This is a guest post by Mead McLean.

“All types of knowledge ultimately mean self knowledge.” -Bruce Lee

I’m sitting in the upstairs of a coffee shop as a gypsy jazz band is setting up. I send out a text to one of the new dancers in Boone: “Swing Guitars in 5 minutes. Upstairs at the coffee shop.” I get a call two minutes later: “Mead. Is there room to dance?” I take a glance at the packed upstairs, where there is zero dancing space: “Yeah. Plenty,” I say. “Alright. I’ll be there in 10 minutes.”

Sorry for lying to you Russell, but this is the first and most important lesson I have to teach you as a beginning dancer: Love The Music. There’s no malice intended, in fact, I had exactly the same approach when I started. Over the years, though, dance, listening, reading, playing, and the way I dress have all become a larger part of the whole: Jazz Music Appreciation.

A quick question:

When you go to a swing dance, do you have to dress up and change shoes or do you wear jazzy clothing all the time? Read here about Michael Aranella, who lives the Jazz Age Life full-time.

When you go to a big event, aside from seeing regulars, you can probably tell who’s made Lindy Hop a part of their lifestyle and who’s just visiting. Whether you want to or not, you’ll be able to tell from dance quality, footwear (those split-sole shoes are so odd…), sense of style, general excitement, discomfort, a desire to talk about dancing and only dancing, and any number of other little cues.

Let’s look to the DWT archives for a few ideas: Why the Cool People Aren’t Talking to You Yet, 6 Serious Problems With Newbie Dancers, 31 Signs You’re Not an Advanced Dancer Yet, How to Survive Your First Social Dance, and When Lindy Hop Isn’t Fun Anymore.

Nobody wants to be a newbie.

It’s uncomfortable, anxiety-inducing, and awkward at worst, but it’s got its good side. It’s incredibly exciting to go to your first Lindy Exchange. Every new move you learn is the best thing EVER. Seeing your heroes tear up the dance floor unquestionably blows your mind. It’s the rush of acceleration when you first jump down the rabbit hole, and it is incredible.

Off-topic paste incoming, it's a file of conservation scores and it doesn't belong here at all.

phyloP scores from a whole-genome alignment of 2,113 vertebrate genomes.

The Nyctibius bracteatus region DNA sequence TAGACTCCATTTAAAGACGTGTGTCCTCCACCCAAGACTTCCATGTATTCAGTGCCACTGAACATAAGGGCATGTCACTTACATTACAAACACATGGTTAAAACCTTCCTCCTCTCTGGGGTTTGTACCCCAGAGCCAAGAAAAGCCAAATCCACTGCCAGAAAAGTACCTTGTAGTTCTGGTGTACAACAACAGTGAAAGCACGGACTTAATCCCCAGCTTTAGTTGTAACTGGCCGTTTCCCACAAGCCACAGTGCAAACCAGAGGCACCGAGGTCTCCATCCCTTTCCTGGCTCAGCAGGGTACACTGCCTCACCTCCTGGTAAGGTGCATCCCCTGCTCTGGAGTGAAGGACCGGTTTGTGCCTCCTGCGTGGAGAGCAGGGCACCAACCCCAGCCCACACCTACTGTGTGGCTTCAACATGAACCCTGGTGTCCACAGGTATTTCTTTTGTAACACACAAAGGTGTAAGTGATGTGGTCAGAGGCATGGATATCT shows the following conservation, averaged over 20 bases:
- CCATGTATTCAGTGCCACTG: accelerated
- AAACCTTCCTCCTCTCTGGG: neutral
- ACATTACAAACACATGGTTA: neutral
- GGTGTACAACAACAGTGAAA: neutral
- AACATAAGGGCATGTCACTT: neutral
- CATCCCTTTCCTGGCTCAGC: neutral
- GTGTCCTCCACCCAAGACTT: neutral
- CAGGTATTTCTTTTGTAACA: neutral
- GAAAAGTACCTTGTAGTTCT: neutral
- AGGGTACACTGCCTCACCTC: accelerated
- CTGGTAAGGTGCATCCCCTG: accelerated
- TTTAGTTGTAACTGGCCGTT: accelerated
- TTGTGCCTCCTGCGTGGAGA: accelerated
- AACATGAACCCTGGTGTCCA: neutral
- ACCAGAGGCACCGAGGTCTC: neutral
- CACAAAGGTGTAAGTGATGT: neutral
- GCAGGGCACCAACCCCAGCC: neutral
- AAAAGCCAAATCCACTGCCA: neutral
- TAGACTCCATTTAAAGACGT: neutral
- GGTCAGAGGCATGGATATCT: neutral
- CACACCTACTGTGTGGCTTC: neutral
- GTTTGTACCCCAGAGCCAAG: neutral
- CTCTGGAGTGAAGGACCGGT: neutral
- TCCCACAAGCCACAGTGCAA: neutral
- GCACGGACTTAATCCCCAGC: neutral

Eventually, Lindy Hop might get a little less fun, but that OK. You don’t necessarily have to go on an introspective emotional journey to have fun again–you just have to find a new, related, rabbit hole to jump down. Let’s have a look at some possibles:

1) Music

There’s always the music. It’s what brings us out night after night, weekend after weekend. I’m continuously compiling a list of songs, musicians, bands, and compilations over at my site (feel free to send me any additions).

2) Play music

After a while, you might just want to join in those late night jams at exchanges and workshops. In fact, if there’s not much dancing in your town, you just might find a whole group of musicians who can’t dance, but really want to play some old jazz.

3) History of dance

There are now several great autobiographies out there. Frankie, Norma, etc.

4) History of music

Read the tragic story of King Oliver (free PDF) as you listen through his complete archives. Have a listen through Alan Lomax’s Library of Congress recordings of his conversations over a piano with Jelly Roll Morton.

5) Your style

Bobby White has a side-project going called “Fine & Dandy,” and so does Laura Windley: “Lindy Shopper.”

6) Your body & cross-training.

There’s a reason loads of dancers have done P-90X, cross trained with tumbling and circus experts, and taken up martial arts, gymnastics, other dances, and hat-and-cane manipulation.

It’s because Lindy Hop is about the body. Lindy Hop learning paths aren’t codified, which makes for a variety of individual results and styles, but it also means that there’s no clear and direct way to develop your dancing and its facets.

You might want to develop strong muscles so you can be faster, more powerful, and able to handle aerials. You might want to learn to tumble so you can have control during aerials and tricks. You may want to study martial arts to have a new awareness of your body and to develop flexibility. You might need to get into other dances (tap, ballroom, tango, etc.) to bring more variety and precision to your movement.

7) Find hallowed ground

After reading the biography of King Oliver, we went to Savannah, GA and found the approximate spot where he died. While we were getting set to hit the road, we put some songs on the car stereo and danced around. Those recordings somehow took on a new life when we were in that spot. It’s never sounded the same since. Here’s a picture:

Lindy Hop isn’t just about connecting with a partner. It’s about connecting to the past, to the music, to new friends, and to yourself. So go find the music, play it, learn about the people who loved the dance and music before you, dress a little more fancy, and go to places that hold some historical power. Be new again. You’ll find you’re all the better for it.

Mead McLean

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